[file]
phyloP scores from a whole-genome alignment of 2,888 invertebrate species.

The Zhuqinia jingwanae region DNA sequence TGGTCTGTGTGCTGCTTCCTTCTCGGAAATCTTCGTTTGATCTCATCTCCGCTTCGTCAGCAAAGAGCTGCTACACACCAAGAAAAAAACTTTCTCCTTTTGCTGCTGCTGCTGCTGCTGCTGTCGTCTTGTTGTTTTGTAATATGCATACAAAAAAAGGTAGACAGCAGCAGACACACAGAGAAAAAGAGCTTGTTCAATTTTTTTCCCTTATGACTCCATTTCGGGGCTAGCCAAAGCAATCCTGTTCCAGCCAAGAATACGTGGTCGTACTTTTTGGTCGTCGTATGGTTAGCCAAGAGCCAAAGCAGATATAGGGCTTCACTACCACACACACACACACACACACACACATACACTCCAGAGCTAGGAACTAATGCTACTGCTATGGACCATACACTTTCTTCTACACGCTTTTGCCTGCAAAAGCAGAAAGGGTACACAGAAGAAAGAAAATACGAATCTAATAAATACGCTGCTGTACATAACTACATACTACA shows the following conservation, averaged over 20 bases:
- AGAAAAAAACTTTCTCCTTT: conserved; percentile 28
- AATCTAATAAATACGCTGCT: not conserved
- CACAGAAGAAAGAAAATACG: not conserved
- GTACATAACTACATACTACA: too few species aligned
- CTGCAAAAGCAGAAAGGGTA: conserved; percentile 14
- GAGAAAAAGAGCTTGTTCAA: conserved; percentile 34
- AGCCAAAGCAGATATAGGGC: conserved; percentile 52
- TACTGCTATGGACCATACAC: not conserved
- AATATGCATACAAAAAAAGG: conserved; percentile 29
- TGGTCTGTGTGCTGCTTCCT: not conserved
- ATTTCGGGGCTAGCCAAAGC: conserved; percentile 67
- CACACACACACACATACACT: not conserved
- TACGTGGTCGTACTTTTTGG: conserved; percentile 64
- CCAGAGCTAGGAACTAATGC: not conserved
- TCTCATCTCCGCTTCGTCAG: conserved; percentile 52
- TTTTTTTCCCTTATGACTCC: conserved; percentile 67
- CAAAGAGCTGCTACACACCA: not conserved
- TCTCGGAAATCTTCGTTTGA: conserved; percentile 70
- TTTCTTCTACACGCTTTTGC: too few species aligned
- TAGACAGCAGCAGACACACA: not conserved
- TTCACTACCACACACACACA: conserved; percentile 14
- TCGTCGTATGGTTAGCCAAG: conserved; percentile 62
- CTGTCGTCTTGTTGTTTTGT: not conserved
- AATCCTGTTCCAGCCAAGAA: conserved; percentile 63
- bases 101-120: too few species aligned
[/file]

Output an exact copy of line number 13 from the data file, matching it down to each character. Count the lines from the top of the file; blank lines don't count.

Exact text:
- ATTTCGGGGCTAGCCAAAGC: conserved; percentile 67